Interesting that homeschool moms are questioned about their kids’ socialization. Meanwhile, kids are being transported to many activities every week: co-op, science classes, theatre or piano practice, baseball games, playdates, jobs. It’s the mamas that are driving, coordinating, managing a house, helping small children, and teaching lessons. By the end of the day, mama is tired and she hasn’t been hanging out with friends.
She’s tired enough that she doesn’t feel like asking a friend for coffee or going to a concert. She likes getting into her pjs after a nice hot bath, then slide into bed with Netflix or a book, a bowl of potato chips and a gin and tonic (this might be lifted from real life). It’s not the homeschool child’s socialization that the general public should be worried about.
Sometimes, lost in her homeschool world, mama remembers she hasn’t talked to an adult all day, possibly not all week, except for superficial conversations with grocery clerks, post office people, the dance or violin teacher.
When dad comes home, if a dad comes home, mama wants to talk. And mama has a lot to talk about. Even if dad has spent all day talking. A solid partnering relationship is certainly part of healthy socialization for mama. But it’s not all she needs, and it is a heavy need to satisfy.
Building relationships and connections takes work, and requires a lot of conjuring to step outside the mama role, build friendships for the sake of her own well-being.
The notion that we are alone is not real. It’s a feeling. A sometimes terribly uncomfortable feeling. It’s a feeling that screams that we need to get more connected, or go deeper, or be more vulnerable in our relationships. Maybe we desire relationship that affirms us and accepts us. But alone? Seven billion people live on this planet. We are never alone.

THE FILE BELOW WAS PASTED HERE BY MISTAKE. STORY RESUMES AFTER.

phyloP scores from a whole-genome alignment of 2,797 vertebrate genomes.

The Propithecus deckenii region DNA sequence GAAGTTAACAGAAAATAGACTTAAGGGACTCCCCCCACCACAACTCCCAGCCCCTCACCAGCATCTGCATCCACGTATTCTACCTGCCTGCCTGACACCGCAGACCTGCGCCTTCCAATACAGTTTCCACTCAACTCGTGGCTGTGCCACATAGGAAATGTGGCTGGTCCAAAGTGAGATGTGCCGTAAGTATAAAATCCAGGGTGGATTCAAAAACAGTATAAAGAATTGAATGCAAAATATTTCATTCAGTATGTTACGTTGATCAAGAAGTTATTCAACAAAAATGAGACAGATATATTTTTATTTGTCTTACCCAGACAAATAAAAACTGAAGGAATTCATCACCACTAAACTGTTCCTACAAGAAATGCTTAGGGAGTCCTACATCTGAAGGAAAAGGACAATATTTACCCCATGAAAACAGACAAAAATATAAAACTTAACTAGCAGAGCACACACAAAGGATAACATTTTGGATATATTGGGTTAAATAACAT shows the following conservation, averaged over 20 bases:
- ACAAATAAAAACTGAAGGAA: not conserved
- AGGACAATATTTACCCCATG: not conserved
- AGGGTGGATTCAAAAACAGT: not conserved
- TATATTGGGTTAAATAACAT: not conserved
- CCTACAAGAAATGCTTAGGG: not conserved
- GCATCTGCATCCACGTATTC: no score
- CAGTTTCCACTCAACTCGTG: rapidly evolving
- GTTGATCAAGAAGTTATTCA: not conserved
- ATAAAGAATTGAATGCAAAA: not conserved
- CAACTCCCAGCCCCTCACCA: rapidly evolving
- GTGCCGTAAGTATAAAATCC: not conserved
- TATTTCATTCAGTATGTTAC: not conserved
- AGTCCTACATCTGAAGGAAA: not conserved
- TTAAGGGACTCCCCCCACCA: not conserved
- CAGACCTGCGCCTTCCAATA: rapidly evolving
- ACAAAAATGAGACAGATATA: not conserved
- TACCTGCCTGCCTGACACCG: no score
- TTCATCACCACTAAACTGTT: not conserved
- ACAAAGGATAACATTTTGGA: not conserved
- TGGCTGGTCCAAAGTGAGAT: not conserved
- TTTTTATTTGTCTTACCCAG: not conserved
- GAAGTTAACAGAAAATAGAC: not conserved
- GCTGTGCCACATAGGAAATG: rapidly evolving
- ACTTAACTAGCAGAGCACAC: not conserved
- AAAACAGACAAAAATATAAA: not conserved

Loneliness is a common human experience. Everyone discovers that they are alone in the world. Though they may be surrounded by a community of family, of long term friendships, of familiarity with the community businesses and restaurants, they are friends with their neighbours and homeschool co-op teachers, music teachers, dance teachers, still everyone learns eventually that we are separate and alone in the world. But we are alone in the world, together. Loneliness is a state of mind.
The grass ain’t greener. Just because other mamas go to work and chit chat around the water cooler, just because other mamas drop their kids off at school and have six hours to head to the gym and tidy the house, doesn’t mean they’re also not lonely. The grass ain’t greener anywhere; there’s always challenges.
Mama needs to be part of the bigger world, her own world. Maybe it is a book club for mental stimulation or a dance class to make her feel young again. Maybe she needs to start her own business, start a course, or play with a hobby. Mama needs her own thing.
Your tribe doesn’t need to be the same person, the ideal person.
Your best of friends might not have homeschooled at all. Your routine coffee dates might not be with homeschool parents. Or maybe they are, but these friends might hold radically different homeschool philosophies.
A bouquet of friends. Recognizing the commonality between you and someone else is the goal. Just as in marriage, there are no two people the same, with identical values, identical interests or identical plans. There are no two friends the same. We pick each friend as a flower in the meadow and make our own friendship bouquet. Cheesy, but accurate.
We connect with one friend in how they parent. We connect with another in our homesteading interest. With another friend, our paths cross regularly because our kids connect. We always find community in the common, when we’re regularly crossing paths with random people and being our authentic selves.